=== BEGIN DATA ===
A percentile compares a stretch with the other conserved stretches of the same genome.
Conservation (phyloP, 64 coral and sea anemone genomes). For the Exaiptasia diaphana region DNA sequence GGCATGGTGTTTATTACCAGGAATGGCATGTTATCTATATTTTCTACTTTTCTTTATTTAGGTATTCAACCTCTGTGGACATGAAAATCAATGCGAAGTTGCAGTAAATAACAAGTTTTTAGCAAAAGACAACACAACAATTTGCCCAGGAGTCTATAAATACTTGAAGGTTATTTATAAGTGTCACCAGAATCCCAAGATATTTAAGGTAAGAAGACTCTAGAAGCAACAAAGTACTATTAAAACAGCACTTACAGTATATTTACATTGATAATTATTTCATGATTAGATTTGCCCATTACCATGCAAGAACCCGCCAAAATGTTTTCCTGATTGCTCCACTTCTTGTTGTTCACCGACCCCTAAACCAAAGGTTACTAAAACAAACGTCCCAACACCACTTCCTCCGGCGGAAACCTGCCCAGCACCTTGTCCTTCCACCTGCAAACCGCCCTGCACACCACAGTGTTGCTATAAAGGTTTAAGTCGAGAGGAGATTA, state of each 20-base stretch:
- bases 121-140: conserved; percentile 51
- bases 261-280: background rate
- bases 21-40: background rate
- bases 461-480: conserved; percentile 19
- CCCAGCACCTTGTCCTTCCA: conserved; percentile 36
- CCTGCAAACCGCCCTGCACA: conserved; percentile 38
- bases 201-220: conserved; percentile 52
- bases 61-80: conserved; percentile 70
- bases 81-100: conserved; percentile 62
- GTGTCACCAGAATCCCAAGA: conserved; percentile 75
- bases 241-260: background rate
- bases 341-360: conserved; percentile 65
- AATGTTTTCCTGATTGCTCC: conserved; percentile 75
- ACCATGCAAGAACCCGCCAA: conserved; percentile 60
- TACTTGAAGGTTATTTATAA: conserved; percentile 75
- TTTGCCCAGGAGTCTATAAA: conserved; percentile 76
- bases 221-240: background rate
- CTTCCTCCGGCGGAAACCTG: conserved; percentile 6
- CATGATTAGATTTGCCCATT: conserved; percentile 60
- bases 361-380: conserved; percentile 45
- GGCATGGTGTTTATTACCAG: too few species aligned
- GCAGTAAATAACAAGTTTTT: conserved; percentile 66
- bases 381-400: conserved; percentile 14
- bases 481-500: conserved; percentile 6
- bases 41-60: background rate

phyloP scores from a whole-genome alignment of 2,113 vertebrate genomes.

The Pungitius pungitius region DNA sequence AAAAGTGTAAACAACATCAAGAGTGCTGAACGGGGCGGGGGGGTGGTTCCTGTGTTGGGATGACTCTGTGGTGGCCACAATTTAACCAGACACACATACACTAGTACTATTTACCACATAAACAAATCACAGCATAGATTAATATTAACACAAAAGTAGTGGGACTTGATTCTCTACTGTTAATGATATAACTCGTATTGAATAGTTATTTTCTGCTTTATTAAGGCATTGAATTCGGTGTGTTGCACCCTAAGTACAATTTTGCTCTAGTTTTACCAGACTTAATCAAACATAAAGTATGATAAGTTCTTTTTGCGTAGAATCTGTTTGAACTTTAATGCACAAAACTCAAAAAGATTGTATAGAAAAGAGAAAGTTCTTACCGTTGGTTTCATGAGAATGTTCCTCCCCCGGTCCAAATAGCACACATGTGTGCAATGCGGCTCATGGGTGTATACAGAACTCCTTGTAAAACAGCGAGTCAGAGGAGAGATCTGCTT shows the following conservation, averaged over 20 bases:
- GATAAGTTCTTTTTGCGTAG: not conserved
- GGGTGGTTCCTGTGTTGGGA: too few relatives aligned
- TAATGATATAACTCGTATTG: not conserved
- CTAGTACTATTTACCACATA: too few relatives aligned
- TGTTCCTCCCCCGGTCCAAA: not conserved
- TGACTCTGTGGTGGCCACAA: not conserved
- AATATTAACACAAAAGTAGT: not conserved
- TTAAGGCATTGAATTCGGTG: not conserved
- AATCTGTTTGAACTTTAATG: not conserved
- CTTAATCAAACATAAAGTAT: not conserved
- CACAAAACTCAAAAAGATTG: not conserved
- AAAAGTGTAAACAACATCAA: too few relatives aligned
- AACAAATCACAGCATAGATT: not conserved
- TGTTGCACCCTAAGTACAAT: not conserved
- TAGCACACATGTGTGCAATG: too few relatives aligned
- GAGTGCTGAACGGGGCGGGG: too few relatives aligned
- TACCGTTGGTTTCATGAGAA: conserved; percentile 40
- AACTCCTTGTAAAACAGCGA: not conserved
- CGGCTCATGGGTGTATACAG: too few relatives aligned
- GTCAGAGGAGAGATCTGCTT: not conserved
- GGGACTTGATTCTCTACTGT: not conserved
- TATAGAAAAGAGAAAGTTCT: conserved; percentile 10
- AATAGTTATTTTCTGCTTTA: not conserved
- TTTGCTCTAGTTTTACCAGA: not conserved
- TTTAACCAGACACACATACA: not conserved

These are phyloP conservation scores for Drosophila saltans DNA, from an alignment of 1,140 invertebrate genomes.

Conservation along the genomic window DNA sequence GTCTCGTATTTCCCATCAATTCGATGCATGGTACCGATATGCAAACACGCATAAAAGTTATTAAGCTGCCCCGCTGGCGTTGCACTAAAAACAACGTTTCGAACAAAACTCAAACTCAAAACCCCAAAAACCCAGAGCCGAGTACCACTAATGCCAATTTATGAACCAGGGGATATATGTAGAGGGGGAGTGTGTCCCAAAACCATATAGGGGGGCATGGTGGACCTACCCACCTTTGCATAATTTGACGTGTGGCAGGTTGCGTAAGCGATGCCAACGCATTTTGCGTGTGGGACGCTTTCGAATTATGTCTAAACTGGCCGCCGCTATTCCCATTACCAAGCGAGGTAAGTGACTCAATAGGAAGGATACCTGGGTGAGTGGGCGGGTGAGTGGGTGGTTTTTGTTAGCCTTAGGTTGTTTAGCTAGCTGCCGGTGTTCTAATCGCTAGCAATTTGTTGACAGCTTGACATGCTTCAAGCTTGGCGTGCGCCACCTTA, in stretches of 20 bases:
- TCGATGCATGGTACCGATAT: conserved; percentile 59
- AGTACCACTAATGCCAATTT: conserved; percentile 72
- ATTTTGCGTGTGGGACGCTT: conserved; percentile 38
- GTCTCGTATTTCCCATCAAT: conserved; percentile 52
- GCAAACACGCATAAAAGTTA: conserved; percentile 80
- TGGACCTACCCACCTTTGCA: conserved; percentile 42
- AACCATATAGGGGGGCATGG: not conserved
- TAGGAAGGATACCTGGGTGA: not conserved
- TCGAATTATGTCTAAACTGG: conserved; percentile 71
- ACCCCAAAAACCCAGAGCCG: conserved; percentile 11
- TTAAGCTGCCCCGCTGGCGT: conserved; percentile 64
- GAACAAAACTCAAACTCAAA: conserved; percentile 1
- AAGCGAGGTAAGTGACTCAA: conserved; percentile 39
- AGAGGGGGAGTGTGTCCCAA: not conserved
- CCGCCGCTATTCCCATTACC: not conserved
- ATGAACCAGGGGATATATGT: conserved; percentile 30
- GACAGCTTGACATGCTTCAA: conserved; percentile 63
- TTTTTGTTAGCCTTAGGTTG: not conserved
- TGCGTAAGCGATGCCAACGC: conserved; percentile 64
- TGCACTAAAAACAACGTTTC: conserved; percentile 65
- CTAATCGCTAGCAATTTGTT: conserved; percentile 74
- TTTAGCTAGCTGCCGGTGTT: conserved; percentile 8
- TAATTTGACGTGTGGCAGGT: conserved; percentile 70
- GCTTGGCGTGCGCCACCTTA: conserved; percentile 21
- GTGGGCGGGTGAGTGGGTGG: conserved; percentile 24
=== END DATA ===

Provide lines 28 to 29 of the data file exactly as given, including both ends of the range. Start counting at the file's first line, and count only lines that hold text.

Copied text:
phyloP scores from a whole-genome alignment of 2,113 vertebrate genomes.

The Pungitius pungitius region DNA sequence AAAAGTGTAAACAACATCAAGAGTGCTGAACGGGGCGGGGGGGTGGTTCCTGTGTTGGGATGACTCTGTGGTGGCCACAATTTAACCAGACACACATACACTAGTACTATTTACCACATAAACAAATCACAGCATAGATTAATATTAACACAAAAGTAGTGGGACTTGATTCTCTACTGTTAATGATATAACTCGTATTGAATAGTTATTTTCTGCTTTATTAAGGCATTGAATTCGGTGTGTTGCACCCTAAGTACAATTTTGCTCTAGTTTTACCAGACTTAATCAAACATAAAGTATGATAAGTTCTTTTTGCGTAGAATCTGTTTGAACTTTAATGCACAAAACTCAAAAAGATTGTATAGAAAAGAGAAAGTTCTTACCGTTGGTTTCATGAGAATGTTCCTCCCCCGGTCCAAATAGCACACATGTGTGCAATGCGGCTCATGGGTGTATACAGAACTCCTTGTAAAACAGCGAGTCAGAGGAGAGATCTGCTT shows the following conservation, averaged over 20 bases: